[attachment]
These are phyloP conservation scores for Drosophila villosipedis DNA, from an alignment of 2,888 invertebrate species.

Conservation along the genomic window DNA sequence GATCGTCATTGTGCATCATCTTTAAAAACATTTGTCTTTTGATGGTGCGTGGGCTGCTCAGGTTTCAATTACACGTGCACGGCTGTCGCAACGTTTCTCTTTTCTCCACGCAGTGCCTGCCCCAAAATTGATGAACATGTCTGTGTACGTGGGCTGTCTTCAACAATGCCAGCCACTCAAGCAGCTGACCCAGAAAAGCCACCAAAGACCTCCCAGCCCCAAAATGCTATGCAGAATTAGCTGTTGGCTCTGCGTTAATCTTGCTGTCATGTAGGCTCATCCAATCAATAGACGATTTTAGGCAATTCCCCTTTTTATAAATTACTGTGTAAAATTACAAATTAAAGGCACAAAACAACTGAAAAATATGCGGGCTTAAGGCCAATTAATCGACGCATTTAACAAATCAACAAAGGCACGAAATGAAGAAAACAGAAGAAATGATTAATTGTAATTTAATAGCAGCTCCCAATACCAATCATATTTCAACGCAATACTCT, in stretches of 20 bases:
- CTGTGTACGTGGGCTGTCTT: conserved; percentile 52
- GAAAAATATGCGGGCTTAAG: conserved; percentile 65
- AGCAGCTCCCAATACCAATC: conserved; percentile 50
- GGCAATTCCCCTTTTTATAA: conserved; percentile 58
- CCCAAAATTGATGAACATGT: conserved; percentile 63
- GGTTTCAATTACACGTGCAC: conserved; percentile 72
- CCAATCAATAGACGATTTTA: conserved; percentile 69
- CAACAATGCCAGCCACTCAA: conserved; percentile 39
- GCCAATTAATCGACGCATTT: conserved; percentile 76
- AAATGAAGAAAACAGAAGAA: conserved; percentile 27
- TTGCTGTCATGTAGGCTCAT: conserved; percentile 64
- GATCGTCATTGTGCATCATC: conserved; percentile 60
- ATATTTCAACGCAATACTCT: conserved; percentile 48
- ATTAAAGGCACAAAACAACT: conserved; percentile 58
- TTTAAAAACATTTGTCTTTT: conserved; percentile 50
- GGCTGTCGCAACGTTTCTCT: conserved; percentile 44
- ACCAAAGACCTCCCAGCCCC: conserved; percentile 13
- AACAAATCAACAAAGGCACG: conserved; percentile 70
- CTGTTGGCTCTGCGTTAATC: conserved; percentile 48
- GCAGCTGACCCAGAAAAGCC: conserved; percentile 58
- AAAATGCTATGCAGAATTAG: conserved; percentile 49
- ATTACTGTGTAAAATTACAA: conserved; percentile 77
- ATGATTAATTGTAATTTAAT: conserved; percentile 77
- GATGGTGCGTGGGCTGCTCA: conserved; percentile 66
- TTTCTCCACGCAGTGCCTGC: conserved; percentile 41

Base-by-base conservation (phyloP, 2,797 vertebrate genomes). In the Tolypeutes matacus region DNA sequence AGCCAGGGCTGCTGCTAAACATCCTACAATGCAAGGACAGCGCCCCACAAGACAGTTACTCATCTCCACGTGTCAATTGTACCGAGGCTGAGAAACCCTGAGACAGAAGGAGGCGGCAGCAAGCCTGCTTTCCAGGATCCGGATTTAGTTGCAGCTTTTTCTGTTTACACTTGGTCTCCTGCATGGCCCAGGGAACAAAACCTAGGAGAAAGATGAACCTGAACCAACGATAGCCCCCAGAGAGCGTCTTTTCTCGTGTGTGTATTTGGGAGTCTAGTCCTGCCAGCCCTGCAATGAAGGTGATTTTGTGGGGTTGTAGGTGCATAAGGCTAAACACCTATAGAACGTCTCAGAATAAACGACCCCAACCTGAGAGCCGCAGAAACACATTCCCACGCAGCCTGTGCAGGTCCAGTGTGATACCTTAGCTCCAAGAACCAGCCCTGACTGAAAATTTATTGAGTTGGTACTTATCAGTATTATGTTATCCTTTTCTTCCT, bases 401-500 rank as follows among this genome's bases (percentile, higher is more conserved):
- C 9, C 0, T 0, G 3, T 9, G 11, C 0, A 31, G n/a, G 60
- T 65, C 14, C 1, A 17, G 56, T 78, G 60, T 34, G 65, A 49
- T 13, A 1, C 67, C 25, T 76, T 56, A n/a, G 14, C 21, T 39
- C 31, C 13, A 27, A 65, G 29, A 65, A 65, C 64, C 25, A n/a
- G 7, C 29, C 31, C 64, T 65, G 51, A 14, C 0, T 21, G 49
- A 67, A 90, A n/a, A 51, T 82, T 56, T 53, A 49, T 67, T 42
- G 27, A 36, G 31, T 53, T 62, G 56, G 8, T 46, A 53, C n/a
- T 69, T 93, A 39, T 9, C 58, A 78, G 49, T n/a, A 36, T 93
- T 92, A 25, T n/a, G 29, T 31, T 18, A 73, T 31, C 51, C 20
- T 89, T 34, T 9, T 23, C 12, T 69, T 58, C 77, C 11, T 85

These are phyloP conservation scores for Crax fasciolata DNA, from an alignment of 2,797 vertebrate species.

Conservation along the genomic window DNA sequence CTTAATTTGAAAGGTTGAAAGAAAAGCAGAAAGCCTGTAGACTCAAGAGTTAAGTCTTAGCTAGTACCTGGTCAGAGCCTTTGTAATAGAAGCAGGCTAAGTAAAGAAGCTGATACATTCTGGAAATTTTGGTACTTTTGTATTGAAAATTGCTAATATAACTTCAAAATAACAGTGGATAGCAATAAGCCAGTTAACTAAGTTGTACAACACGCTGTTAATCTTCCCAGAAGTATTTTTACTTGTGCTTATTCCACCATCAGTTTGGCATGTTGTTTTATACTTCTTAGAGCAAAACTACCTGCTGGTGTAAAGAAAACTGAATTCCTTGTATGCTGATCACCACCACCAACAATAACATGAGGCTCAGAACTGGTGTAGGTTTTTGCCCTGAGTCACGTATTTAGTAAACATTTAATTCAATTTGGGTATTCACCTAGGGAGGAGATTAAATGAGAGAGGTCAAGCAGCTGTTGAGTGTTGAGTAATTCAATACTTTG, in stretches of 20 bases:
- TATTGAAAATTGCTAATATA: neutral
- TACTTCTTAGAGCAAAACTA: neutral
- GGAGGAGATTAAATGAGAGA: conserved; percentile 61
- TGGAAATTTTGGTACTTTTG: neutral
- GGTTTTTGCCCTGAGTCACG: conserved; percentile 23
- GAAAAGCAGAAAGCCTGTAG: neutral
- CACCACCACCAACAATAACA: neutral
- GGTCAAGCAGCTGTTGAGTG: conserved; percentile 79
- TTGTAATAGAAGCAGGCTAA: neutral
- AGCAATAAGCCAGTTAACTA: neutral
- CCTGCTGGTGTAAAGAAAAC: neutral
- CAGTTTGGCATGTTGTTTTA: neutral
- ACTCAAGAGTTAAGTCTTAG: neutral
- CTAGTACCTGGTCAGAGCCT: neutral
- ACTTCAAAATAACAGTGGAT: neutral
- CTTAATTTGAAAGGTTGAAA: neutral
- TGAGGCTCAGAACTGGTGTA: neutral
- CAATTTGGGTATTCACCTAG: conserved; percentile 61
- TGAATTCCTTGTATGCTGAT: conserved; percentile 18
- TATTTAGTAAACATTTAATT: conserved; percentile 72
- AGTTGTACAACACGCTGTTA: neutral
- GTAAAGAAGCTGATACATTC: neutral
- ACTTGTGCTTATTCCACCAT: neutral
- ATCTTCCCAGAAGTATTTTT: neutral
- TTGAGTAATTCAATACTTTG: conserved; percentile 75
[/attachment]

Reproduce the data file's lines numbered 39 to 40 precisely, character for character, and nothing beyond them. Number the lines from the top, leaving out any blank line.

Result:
These are phyloP conservation scores for Crax fasciolata DNA, from an alignment of 2,797 vertebrate species.

Conservation along the genomic window DNA sequence CTTAATTTGAAAGGTTGAAAGAAAAGCAGAAAGCCTGTAGACTCAAGAGTTAAGTCTTAGCTAGTACCTGGTCAGAGCCTTTGTAATAGAAGCAGGCTAAGTAAAGAAGCTGATACATTCTGGAAATTTTGGTACTTTTGTATTGAAAATTGCTAATATAACTTCAAAATAACAGTGGATAGCAATAAGCCAGTTAACTAAGTTGTACAACACGCTGTTAATCTTCCCAGAAGTATTTTTACTTGTGCTTATTCCACCATCAGTTTGGCATGTTGTTTTATACTTCTTAGAGCAAAACTACCTGCTGGTGTAAAGAAAACTGAATTCCTTGTATGCTGATCACCACCACCAACAATAACATGAGGCTCAGAACTGGTGTAGGTTTTTGCCCTGAGTCACGTATTTAGTAAACATTTAATTCAATTTGGGTATTCACCTAGGGAGGAGATTAAATGAGAGAGGTCAAGCAGCTGTTGAGTGTTGAGTAATTCAATACTTTG, in stretches of 20 bases: